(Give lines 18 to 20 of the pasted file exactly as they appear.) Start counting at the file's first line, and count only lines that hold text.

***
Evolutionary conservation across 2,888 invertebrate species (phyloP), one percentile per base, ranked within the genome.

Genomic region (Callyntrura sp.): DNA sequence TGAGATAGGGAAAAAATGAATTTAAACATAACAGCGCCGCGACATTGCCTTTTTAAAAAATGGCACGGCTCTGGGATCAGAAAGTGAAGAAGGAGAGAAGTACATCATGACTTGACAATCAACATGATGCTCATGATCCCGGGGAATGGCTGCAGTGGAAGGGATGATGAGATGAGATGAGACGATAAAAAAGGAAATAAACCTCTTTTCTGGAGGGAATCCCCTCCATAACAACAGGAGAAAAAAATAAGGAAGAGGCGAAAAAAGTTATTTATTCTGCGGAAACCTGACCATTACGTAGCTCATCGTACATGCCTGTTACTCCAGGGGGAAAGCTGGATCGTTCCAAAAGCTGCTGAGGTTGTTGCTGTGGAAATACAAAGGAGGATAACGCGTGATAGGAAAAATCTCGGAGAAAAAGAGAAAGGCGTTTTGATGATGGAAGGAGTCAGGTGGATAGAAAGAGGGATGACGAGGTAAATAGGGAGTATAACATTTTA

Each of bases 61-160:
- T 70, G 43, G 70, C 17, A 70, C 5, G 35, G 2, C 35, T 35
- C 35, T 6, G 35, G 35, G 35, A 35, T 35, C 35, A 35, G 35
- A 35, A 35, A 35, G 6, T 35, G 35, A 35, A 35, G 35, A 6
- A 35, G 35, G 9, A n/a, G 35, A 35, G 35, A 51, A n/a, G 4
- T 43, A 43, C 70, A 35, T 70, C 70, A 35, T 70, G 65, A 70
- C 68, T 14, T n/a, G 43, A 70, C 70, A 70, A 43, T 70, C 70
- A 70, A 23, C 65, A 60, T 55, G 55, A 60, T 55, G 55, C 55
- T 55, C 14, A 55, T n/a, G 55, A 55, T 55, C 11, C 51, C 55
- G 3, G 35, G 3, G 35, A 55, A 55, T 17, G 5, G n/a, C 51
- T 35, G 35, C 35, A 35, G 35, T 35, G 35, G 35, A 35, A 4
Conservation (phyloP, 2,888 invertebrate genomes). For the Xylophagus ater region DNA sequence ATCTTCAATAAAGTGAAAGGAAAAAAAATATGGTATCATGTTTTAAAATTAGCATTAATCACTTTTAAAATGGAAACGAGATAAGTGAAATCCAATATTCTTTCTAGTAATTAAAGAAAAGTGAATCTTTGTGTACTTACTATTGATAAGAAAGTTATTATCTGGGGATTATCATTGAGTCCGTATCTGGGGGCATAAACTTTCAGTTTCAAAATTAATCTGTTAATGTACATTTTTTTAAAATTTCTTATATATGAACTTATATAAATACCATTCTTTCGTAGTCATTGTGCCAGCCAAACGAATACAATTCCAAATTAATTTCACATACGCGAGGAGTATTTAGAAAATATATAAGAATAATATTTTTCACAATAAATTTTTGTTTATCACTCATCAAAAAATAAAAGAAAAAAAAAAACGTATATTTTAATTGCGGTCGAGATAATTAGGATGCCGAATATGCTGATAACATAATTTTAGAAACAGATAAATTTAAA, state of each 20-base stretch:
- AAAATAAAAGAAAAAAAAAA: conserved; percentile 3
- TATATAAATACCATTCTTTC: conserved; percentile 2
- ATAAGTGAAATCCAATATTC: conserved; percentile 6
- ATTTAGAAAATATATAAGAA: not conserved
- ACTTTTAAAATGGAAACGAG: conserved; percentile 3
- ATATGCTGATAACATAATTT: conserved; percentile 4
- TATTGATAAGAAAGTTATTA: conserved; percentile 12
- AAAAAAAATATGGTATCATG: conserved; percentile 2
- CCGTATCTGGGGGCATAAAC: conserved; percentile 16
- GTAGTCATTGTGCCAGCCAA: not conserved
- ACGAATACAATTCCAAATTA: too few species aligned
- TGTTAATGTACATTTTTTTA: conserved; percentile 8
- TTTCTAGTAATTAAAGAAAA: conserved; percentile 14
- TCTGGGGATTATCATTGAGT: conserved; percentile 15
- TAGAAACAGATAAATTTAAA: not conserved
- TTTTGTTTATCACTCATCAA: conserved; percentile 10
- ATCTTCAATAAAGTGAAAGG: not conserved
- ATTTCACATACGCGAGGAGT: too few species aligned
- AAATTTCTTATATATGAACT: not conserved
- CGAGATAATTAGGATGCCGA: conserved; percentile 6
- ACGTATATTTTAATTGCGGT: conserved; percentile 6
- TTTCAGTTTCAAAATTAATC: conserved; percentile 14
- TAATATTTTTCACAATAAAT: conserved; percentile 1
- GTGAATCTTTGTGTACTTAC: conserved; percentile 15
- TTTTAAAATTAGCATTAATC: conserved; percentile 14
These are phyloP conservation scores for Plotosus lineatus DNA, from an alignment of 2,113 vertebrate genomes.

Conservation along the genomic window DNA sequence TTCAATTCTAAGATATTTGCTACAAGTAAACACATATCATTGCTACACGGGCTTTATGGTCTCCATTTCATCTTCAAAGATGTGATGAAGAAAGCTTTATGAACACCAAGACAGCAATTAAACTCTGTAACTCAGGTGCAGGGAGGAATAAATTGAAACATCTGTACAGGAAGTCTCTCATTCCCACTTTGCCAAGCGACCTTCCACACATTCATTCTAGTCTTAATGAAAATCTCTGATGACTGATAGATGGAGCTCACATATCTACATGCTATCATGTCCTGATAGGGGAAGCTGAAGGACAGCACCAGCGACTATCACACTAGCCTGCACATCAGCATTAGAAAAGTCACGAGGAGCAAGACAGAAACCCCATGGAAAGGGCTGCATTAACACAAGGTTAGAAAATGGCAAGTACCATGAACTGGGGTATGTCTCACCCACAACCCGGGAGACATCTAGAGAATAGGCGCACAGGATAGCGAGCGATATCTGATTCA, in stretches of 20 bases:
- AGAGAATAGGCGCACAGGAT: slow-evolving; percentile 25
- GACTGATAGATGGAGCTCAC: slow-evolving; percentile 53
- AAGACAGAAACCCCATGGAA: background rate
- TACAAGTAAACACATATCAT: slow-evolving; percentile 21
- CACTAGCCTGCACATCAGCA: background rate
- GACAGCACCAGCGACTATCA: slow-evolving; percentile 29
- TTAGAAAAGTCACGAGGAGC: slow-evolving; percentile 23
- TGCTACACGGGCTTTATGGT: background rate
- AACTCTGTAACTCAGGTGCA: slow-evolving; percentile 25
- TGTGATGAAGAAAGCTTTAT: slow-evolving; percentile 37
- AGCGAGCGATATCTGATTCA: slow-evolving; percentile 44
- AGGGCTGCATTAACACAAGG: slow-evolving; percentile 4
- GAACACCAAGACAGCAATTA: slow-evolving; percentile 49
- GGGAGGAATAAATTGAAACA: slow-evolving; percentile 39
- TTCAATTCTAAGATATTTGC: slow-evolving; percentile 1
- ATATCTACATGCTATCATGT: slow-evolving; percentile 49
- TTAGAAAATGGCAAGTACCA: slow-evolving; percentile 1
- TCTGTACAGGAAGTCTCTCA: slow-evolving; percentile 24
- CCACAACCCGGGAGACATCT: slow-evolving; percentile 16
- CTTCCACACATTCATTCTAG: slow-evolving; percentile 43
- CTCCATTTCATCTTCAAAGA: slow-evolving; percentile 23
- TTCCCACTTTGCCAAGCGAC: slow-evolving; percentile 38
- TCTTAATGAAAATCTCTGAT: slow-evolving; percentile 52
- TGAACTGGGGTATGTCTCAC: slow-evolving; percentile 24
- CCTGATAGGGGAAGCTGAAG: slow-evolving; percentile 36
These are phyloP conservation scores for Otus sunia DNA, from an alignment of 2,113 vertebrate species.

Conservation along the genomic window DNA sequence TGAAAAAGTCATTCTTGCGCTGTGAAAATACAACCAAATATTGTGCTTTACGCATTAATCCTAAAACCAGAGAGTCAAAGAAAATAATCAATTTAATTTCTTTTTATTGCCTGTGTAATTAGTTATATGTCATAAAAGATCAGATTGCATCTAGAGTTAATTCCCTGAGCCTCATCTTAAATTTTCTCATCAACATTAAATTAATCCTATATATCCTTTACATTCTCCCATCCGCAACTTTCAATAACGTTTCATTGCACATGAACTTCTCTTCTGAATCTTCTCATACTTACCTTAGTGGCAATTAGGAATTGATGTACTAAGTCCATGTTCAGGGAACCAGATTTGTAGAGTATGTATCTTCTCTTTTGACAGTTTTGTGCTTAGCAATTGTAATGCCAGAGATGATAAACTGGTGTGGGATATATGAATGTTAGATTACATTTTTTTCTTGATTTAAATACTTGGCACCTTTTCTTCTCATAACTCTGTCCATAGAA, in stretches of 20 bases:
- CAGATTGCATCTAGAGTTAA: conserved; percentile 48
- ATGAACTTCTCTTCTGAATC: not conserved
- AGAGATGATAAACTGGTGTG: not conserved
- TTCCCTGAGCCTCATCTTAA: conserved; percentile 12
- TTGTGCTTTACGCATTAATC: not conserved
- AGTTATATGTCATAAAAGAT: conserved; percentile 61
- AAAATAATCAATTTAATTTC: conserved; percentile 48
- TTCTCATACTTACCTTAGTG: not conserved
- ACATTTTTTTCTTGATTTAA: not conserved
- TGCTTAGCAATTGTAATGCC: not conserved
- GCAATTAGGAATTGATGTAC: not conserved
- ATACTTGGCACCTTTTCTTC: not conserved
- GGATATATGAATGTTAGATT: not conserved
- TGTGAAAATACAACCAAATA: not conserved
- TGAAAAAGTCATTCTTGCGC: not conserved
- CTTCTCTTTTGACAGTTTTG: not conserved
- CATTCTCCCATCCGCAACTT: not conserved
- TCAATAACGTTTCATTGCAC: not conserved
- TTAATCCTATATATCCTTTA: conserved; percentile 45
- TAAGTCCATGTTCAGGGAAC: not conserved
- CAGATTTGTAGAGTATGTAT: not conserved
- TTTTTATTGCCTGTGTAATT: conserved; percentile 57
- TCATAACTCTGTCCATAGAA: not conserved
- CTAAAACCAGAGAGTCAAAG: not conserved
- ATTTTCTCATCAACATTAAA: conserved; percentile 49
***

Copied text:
- ATTTAGAAAATATATAAGAA: not conserved
- ACTTTTAAAATGGAAACGAG: conserved; percentile 3
- ATATGCTGATAACATAATTT: conserved; percentile 4